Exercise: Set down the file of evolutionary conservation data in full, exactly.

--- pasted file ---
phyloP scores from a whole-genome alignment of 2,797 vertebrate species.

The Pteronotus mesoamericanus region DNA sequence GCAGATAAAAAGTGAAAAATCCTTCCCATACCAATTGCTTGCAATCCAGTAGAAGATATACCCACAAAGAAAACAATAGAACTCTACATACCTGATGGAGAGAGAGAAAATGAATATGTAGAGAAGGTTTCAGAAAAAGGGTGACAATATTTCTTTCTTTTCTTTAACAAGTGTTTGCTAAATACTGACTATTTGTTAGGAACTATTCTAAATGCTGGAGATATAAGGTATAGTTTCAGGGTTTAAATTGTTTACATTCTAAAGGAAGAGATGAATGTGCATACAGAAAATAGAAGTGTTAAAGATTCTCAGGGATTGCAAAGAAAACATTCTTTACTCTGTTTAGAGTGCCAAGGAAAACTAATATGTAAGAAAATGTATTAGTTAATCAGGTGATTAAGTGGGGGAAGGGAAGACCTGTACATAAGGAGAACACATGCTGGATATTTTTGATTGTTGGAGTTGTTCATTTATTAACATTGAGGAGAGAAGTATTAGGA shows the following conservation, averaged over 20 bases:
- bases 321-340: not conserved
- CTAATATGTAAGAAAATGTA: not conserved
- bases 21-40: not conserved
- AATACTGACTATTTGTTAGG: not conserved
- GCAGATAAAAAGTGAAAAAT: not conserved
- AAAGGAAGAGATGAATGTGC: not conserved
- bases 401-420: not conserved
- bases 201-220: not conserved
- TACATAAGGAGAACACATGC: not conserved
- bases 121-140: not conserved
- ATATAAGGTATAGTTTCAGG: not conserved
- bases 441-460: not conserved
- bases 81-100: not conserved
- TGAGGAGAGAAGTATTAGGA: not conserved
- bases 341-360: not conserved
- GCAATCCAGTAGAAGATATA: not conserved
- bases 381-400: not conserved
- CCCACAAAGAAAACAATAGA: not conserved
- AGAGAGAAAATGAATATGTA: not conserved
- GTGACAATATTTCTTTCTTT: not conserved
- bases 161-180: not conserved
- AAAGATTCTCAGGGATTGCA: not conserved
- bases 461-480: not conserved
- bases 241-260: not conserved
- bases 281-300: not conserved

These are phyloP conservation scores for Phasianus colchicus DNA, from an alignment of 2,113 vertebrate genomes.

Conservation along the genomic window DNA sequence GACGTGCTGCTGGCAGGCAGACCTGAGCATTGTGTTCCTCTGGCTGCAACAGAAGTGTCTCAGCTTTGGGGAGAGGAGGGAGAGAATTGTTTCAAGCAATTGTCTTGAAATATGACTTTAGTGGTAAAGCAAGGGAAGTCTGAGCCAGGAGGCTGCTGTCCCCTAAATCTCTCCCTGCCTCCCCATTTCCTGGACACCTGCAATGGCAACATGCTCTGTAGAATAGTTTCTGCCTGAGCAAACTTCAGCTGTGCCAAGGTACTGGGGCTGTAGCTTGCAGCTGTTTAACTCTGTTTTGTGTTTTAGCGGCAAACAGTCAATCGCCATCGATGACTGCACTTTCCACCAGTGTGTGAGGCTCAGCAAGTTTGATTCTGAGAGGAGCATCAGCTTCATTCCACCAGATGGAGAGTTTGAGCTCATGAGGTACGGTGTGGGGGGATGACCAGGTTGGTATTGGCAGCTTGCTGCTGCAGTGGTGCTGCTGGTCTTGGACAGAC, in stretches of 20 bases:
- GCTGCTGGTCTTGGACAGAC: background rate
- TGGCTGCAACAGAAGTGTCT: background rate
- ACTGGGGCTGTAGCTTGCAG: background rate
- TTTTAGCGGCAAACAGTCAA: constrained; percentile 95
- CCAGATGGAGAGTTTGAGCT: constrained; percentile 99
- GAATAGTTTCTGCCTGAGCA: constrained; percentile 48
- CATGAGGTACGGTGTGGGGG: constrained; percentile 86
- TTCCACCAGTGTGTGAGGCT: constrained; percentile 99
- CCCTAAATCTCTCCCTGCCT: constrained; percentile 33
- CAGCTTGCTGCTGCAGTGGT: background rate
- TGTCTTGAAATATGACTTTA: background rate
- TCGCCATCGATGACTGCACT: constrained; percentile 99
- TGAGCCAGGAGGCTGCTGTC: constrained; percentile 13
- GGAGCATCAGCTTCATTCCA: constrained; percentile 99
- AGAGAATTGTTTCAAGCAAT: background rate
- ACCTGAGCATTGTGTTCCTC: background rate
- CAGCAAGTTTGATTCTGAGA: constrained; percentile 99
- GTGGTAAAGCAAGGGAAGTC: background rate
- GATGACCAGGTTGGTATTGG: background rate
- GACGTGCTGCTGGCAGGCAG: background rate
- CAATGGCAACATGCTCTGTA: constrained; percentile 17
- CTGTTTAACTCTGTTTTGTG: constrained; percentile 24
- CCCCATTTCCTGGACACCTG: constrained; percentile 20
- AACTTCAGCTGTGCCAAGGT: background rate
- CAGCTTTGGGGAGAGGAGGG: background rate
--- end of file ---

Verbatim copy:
phyloP scores from a whole-genome alignment of 2,797 vertebrate species.

The Pteronotus mesoamericanus region DNA sequence GCAGATAAAAAGTGAAAAATCCTTCCCATACCAATTGCTTGCAATCCAGTAGAAGATATACCCACAAAGAAAACAATAGAACTCTACATACCTGATGGAGAGAGAGAAAATGAATATGTAGAGAAGGTTTCAGAAAAAGGGTGACAATATTTCTTTCTTTTCTTTAACAAGTGTTTGCTAAATACTGACTATTTGTTAGGAACTATTCTAAATGCTGGAGATATAAGGTATAGTTTCAGGGTTTAAATTGTTTACATTCTAAAGGAAGAGATGAATGTGCATACAGAAAATAGAAGTGTTAAAGATTCTCAGGGATTGCAAAGAAAACATTCTTTACTCTGTTTAGAGTGCCAAGGAAAACTAATATGTAAGAAAATGTATTAGTTAATCAGGTGATTAAGTGGGGGAAGGGAAGACCTGTACATAAGGAGAACACATGCTGGATATTTTTGATTGTTGGAGTTGTTCATTTATTAACATTGAGGAGAGAAGTATTAGGA shows the following conservation, averaged over 20 bases:
- bases 321-340: not conserved
- CTAATATGTAAGAAAATGTA: not conserved
- bases 21-40: not conserved
- AATACTGACTATTTGTTAGG: not conserved
- GCAGATAAAAAGTGAAAAAT: not conserved
- AAAGGAAGAGATGAATGTGC: not conserved
- bases 401-420: not conserved
- bases 201-220: not conserved
- TACATAAGGAGAACACATGC: not conserved
- bases 121-140: not conserved
- ATATAAGGTATAGTTTCAGG: not conserved
- bases 441-460: not conserved
- bases 81-100: not conserved
- TGAGGAGAGAAGTATTAGGA: not conserved
- bases 341-360: not conserved
- GCAATCCAGTAGAAGATATA: not conserved
- bases 381-400: not conserved
- CCCACAAAGAAAACAATAGA: not conserved
- AGAGAGAAAATGAATATGTA: not conserved
- GTGACAATATTTCTTTCTTT: not conserved
- bases 161-180: not conserved
- AAAGATTCTCAGGGATTGCA: not conserved
- bases 461-480: not conserved
- bases 241-260: not conserved
- bases 281-300: not conserved

These are phyloP conservation scores for Phasianus colchicus DNA, from an alignment of 2,113 vertebrate genomes.

Conservation along the genomic window DNA sequence GACGTGCTGCTGGCAGGCAGACCTGAGCATTGTGTTCCTCTGGCTGCAACAGAAGTGTCTCAGCTTTGGGGAGAGGAGGGAGAGAATTGTTTCAAGCAATTGTCTTGAAATATGACTTTAGTGGTAAAGCAAGGGAAGTCTGAGCCAGGAGGCTGCTGTCCCCTAAATCTCTCCCTGCCTCCCCATTTCCTGGACACCTGCAATGGCAACATGCTCTGTAGAATAGTTTCTGCCTGAGCAAACTTCAGCTGTGCCAAGGTACTGGGGCTGTAGCTTGCAGCTGTTTAACTCTGTTTTGTGTTTTAGCGGCAAACAGTCAATCGCCATCGATGACTGCACTTTCCACCAGTGTGTGAGGCTCAGCAAGTTTGATTCTGAGAGGAGCATCAGCTTCATTCCACCAGATGGAGAGTTTGAGCTCATGAGGTACGGTGTGGGGGGATGACCAGGTTGGTATTGGCAGCTTGCTGCTGCAGTGGTGCTGCTGGTCTTGGACAGAC, in stretches of 20 bases:
- GCTGCTGGTCTTGGACAGAC: background rate
- TGGCTGCAACAGAAGTGTCT: background rate
- ACTGGGGCTGTAGCTTGCAG: background rate
- TTTTAGCGGCAAACAGTCAA: constrained; percentile 95
- CCAGATGGAGAGTTTGAGCT: constrained; percentile 99
- GAATAGTTTCTGCCTGAGCA: constrained; percentile 48
- CATGAGGTACGGTGTGGGGG: constrained; percentile 86
- TTCCACCAGTGTGTGAGGCT: constrained; percentile 99
- CCCTAAATCTCTCCCTGCCT: constrained; percentile 33
- CAGCTTGCTGCTGCAGTGGT: background rate
- TGTCTTGAAATATGACTTTA: background rate
- TCGCCATCGATGACTGCACT: constrained; percentile 99
- TGAGCCAGGAGGCTGCTGTC: constrained; percentile 13
- GGAGCATCAGCTTCATTCCA: constrained; percentile 99
- AGAGAATTGTTTCAAGCAAT: background rate
- ACCTGAGCATTGTGTTCCTC: background rate
- CAGCAAGTTTGATTCTGAGA: constrained; percentile 99
- GTGGTAAAGCAAGGGAAGTC: background rate
- GATGACCAGGTTGGTATTGG: background rate
- GACGTGCTGCTGGCAGGCAG: background rate
- CAATGGCAACATGCTCTGTA: constrained; percentile 17
- CTGTTTAACTCTGTTTTGTG: constrained; percentile 24
- CCCCATTTCCTGGACACCTG: constrained; percentile 20
- AACTTCAGCTGTGCCAAGGT: background rate
- CAGCTTTGGGGAGAGGAGGG: background rate